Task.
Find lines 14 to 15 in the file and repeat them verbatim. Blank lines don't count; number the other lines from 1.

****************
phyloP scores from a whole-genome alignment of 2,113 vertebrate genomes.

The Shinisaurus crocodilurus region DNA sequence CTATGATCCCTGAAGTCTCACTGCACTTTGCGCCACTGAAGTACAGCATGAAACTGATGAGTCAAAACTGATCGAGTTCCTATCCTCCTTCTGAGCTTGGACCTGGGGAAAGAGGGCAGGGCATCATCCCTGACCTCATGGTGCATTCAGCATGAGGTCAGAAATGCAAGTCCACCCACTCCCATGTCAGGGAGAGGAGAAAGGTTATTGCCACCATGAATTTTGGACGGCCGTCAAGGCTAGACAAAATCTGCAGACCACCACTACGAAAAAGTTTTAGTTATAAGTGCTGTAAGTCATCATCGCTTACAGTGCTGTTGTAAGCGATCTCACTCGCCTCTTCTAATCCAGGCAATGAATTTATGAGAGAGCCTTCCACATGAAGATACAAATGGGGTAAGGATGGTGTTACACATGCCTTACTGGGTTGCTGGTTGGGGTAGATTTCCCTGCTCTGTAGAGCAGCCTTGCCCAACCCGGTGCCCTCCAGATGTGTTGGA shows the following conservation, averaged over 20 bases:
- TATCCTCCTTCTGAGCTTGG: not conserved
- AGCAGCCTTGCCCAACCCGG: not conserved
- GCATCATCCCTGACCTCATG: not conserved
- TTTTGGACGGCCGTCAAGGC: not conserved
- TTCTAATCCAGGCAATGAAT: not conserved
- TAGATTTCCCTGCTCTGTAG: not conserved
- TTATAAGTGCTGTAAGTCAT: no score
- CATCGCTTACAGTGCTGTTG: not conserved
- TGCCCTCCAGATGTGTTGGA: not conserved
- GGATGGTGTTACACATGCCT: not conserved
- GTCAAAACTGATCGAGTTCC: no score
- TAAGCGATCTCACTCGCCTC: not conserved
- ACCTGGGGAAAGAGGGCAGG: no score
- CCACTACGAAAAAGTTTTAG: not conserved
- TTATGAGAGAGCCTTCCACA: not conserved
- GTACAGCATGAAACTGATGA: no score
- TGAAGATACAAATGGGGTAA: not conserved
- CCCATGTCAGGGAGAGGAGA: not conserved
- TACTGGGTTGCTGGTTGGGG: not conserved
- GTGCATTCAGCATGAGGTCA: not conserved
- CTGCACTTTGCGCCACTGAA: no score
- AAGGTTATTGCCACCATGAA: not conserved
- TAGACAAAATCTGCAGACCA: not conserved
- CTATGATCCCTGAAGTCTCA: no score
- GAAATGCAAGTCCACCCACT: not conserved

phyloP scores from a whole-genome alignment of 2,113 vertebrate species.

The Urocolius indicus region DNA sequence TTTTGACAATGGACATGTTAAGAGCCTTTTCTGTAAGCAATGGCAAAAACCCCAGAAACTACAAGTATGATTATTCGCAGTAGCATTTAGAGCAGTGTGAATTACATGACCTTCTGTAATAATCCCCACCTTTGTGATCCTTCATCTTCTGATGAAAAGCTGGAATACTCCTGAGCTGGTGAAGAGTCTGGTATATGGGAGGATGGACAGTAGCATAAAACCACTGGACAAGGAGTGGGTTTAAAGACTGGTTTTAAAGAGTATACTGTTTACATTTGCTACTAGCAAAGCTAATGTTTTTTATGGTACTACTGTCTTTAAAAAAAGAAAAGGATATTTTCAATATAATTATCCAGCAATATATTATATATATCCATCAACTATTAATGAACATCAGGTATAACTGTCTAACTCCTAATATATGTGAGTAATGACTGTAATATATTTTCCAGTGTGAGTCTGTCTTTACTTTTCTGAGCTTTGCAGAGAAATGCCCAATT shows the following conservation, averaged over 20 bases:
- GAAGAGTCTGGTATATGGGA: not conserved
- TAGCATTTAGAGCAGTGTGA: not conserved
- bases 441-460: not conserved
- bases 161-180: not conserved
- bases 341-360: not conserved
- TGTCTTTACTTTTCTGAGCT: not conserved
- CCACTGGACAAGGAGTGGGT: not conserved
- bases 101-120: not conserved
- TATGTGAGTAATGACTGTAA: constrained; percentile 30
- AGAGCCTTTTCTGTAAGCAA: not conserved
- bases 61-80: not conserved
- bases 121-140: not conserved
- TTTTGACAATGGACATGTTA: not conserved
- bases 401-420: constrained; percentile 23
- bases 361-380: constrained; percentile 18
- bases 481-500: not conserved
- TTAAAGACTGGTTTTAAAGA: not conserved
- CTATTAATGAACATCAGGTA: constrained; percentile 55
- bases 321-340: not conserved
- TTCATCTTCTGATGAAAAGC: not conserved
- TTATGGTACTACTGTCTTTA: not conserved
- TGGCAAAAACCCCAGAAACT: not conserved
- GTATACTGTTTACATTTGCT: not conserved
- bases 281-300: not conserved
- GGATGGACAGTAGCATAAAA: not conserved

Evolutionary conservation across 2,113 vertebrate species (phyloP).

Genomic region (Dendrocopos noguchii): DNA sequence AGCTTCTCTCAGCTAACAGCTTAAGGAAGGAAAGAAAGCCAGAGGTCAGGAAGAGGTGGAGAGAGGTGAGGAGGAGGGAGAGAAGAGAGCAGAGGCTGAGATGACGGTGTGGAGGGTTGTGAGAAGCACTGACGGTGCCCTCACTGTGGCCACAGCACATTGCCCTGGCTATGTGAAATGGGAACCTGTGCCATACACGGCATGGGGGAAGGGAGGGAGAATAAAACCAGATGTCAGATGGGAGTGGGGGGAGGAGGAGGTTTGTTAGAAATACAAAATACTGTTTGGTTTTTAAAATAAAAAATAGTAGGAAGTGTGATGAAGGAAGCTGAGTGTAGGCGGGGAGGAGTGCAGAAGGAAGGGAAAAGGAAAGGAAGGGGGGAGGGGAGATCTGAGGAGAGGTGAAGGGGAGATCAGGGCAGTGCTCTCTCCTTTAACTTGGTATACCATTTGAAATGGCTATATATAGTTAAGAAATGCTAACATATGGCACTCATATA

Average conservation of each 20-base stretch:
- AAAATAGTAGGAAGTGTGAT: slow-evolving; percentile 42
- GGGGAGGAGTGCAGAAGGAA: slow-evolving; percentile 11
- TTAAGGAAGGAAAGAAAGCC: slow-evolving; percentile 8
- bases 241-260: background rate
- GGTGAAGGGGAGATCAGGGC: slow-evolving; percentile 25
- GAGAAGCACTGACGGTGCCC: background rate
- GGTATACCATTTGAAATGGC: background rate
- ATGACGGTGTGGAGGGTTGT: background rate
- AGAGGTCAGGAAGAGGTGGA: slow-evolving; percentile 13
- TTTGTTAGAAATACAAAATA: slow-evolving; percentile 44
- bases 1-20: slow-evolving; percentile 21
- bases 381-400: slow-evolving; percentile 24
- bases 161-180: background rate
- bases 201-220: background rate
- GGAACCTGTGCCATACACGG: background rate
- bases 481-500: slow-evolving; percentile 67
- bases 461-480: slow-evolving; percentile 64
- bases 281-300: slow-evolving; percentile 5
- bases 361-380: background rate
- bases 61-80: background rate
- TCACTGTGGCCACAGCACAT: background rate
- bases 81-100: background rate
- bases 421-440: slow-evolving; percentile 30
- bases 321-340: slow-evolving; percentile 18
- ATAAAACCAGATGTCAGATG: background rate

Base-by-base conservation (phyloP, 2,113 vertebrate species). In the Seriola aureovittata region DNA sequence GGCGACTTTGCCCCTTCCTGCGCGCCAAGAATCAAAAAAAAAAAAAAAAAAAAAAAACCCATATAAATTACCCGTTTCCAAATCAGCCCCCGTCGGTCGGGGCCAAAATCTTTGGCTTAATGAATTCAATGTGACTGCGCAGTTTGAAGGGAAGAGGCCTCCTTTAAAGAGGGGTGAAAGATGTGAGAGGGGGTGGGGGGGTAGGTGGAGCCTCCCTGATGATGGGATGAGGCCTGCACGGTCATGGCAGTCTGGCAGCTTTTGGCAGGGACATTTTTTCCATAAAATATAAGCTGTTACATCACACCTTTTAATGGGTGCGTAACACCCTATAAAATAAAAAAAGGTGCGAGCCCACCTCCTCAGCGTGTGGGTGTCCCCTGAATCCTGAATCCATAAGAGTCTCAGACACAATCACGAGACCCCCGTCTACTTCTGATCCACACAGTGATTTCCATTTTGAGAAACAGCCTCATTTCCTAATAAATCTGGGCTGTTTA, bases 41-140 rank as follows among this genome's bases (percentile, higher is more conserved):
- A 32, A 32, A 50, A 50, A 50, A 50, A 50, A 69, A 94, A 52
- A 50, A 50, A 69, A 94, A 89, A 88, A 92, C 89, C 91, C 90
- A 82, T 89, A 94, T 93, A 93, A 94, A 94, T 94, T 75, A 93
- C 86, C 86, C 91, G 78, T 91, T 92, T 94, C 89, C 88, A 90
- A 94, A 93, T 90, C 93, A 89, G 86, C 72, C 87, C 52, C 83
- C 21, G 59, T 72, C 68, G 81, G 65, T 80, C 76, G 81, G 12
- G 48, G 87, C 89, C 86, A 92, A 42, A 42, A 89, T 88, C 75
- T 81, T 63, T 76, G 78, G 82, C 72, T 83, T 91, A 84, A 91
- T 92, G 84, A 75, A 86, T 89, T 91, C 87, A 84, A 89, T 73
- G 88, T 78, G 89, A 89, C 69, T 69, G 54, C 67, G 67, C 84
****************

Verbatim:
- TAAGCGATCTCACTCGCCTC: not conserved
- ACCTGGGGAAAGAGGGCAGG: no score